U.S. military satellite launched after 15-year hold

CAPE CANAVERAL, Florida Thu Apr 3, 2014 3:29pm EDT

1 of 2. An Atlas 5 ULA (United Launch Alliance) rocket carrying a satellite for the Defense Meteorological Satellite Program is launched from Vandenberg Air Force Base in California April 3, 2014.

Credit: Reuters/Gene Blevins

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CAPE CANAVERAL, Florida (Reuters) - A U.S. military weather satellite, refurbished after more than a decade in storage, blasted off aboard an unmanned Atlas 5 rocket from Vandenberg Air Force Base in California on Thursday, a live webcast of the launch showed.

The sleek, 191-foot-tall (58-meter) rocket, built by United Launch Alliance, lifted off at 10:46 a.m. EDT to put the Defense Meteorological Satellite Program or DMSP spacecraft into a 530-mile-high orbit passing over Earth's poles. United Launch Alliance is a partnership of Lockheed Martin Corp and Boeing Co.

The $518 million satellite, known as DMSP-19 and built by Lockheed Martin, joins six other operational DMSP satellites already in orbit.

The U.S. Air Force was prepared to launch DMSP-19 about 15 years ago, but the satellites in orbit were lasting much longer than expected so it went into storage instead, said Scott Larrimore, weather program director at the Air Force's Space and Missile Systems Center in Los Angeles.

The same fate may await the 20th and final DMSP satellite, which is being built now and targeted to launch in 2020. The Air Force, however, is mulling whether to fly it at all or launch it early to avoid costly storage fees, among other options, Larrimore told reporters during a pre-launch conference call on March 27.

That discussion is part of a larger effort to reassess military space programs in an attempt to cut costs, take advantage of new technologies and partner with other agencies when possible, he added.

The U.S. Air Force already shares data with the National Oceanic and Atmospheric Administration and will be stepping up the partnership in a new generation of weather satellites designed to serve both military and civilian needs.

It also is looking into a supplemental satellite program that can fly on smaller rockets, such as Orbital Sciences Corp's Minotaur.

DMSP-19, which is designed to last five years, is equipped with visible light and infrared cameras to image clouds - day and night - and sensors to measure precipitation, temperatures and soil moisture. The DMSP satellites also collect data about the oceans, solar storms that affect Earth and other global meteorological conditions.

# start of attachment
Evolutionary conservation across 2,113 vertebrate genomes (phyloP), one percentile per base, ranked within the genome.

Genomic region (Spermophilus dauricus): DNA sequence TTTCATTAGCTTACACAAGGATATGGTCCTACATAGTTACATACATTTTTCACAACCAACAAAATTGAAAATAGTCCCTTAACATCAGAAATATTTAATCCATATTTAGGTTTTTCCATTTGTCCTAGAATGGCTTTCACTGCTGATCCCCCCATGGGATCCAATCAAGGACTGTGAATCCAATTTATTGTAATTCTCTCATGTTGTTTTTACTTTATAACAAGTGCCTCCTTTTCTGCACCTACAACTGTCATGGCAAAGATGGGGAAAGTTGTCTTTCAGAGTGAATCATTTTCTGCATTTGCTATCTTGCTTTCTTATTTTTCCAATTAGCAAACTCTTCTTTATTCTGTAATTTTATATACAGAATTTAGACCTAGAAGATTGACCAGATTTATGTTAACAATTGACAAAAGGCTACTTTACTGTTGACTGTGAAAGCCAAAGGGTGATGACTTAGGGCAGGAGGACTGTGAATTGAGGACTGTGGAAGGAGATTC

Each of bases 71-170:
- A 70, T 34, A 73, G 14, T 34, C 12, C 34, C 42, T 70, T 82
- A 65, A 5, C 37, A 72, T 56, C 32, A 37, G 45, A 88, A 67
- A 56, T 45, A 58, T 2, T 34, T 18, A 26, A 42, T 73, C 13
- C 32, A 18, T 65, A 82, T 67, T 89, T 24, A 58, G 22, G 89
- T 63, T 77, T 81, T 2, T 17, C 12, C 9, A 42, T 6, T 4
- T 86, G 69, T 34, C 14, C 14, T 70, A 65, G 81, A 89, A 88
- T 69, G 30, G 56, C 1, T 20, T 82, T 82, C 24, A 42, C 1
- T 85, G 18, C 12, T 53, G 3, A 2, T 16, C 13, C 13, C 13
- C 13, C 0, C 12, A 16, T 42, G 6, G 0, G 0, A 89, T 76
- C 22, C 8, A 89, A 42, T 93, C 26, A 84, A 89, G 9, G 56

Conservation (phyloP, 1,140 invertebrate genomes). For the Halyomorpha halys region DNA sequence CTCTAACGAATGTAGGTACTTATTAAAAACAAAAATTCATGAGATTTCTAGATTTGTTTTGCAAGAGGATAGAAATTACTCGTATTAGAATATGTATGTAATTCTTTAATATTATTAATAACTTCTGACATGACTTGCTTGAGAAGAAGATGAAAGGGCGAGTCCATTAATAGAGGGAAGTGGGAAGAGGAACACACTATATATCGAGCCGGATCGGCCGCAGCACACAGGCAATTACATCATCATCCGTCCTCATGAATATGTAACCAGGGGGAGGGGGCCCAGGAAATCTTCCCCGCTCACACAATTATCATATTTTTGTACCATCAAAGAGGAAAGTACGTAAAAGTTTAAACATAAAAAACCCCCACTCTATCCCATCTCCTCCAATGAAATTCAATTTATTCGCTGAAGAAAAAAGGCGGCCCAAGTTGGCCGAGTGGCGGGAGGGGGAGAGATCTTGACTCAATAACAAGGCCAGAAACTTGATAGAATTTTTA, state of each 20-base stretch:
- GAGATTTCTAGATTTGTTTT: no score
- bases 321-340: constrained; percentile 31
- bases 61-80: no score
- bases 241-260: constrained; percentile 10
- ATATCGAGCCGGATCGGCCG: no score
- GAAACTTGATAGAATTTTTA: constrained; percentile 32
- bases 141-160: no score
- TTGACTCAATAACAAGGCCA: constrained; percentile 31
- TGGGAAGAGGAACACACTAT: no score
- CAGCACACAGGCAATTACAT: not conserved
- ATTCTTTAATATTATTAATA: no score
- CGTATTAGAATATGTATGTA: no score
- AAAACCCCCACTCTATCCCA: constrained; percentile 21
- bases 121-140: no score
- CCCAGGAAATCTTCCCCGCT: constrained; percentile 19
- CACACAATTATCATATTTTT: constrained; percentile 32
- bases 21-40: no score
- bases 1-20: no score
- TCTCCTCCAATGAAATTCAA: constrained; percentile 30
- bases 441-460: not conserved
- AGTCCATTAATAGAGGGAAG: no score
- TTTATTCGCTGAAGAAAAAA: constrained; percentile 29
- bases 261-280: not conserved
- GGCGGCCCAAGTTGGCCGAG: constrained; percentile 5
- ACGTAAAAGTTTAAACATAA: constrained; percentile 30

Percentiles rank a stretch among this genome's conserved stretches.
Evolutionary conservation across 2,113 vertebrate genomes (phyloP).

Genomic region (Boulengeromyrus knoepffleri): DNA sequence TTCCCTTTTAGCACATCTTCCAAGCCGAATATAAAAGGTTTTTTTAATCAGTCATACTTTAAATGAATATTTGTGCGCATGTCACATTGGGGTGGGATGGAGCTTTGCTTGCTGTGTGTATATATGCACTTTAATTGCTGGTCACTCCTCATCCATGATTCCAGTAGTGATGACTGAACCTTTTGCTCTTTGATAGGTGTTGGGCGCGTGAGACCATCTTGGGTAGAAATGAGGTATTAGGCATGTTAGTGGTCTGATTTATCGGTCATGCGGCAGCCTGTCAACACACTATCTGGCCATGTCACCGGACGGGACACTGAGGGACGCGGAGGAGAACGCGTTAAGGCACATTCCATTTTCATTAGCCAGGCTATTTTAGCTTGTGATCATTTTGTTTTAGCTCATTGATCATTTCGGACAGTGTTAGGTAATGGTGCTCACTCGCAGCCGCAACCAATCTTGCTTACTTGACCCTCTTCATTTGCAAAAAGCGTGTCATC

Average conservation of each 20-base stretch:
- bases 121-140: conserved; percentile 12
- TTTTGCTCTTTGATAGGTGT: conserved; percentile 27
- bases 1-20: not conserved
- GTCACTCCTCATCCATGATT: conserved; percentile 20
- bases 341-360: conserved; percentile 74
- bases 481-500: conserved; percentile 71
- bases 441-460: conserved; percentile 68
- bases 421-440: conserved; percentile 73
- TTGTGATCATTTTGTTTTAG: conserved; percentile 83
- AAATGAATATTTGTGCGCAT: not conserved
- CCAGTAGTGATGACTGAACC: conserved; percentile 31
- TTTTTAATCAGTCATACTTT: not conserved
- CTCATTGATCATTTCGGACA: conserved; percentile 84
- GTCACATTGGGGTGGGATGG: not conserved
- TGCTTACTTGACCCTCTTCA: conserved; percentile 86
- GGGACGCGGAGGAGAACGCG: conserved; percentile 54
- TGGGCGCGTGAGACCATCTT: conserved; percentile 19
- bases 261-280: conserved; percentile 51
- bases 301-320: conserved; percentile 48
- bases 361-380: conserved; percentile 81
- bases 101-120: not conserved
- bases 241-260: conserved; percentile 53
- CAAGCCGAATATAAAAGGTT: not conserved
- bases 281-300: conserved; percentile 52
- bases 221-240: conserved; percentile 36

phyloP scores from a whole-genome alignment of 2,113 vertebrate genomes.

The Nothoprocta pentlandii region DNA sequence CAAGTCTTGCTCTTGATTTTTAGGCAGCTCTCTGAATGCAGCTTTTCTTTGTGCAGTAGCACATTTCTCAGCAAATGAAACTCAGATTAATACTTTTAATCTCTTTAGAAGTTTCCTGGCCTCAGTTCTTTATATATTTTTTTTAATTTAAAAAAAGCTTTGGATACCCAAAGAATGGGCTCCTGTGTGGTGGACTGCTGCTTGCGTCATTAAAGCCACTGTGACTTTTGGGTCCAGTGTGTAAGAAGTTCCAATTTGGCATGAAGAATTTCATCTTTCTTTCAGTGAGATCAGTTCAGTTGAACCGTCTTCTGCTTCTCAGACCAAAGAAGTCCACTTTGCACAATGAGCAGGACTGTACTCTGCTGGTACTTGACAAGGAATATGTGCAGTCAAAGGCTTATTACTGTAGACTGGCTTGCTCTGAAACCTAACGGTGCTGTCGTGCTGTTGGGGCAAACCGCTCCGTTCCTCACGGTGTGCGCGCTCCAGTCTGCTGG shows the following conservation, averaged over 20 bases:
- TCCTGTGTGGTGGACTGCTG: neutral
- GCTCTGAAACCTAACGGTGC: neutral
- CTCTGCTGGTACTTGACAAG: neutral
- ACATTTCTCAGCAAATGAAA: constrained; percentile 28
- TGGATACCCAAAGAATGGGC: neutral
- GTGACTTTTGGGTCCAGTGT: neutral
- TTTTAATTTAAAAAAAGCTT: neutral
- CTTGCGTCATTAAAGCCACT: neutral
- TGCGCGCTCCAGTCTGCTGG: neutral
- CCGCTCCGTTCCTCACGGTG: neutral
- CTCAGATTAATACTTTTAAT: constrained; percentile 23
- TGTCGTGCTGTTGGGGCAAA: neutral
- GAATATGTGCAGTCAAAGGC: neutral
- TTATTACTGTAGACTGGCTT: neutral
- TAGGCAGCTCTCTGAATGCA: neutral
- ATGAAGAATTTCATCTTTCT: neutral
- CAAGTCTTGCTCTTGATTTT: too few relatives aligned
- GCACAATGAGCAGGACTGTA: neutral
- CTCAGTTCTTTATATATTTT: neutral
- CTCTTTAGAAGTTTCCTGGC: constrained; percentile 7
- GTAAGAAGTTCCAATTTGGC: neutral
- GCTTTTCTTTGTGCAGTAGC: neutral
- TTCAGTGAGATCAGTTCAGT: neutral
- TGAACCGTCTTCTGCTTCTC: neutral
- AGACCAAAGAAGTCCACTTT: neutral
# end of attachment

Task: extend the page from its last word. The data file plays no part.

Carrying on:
"Weather is a vital element of well-planned missions," said Lockheed Martin program director Sue Stretch. "High winds limit aircraft; storms threaten ships; and low-visibility can alter troop movements. The data the DMSP provides is essential to mission success."

(Editing by Matthew Lewis)

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Comments (4)
Atlas 5 – another Russian rocket. How many do they have left?

Apr 03, 2014 5:05pm EDT  --  Report as abuse
Tomanthony wrote:
There is something odd going on here. It does not take 15 years for a simple weather satellite to be launched into space. I believe that the military is hiding something more sinister from the American people; indeed, the military may be lying to the American people about the content and purpose of this satellite launch. Because the American people are paying the salaries of the military personnel involved in this project as well as the rocket and satellite, then we, the American people demand to have access to all information on this satellite, including its contents, mission, and purpose—and we want to see all of this information in handbooks, instruction manuals, internal memos, and planning memos, and any other relevant documentation. Failure to submit this information will be cause for high treason on the military officials who resist this request by the American people.

Apr 03, 2014 8:30pm EDT  --  Report as abuse
DavidinWY wrote:
Leaving a billions of dollars satellite in the cabinet is just like leaving said billions of dollars in the closet. It has no value. So we have overlapping coverage, what harm can come from that? It’s not like there’s any nukes on-board, right?

Apr 04, 2014 2:16am EDT  --  Report as abuse
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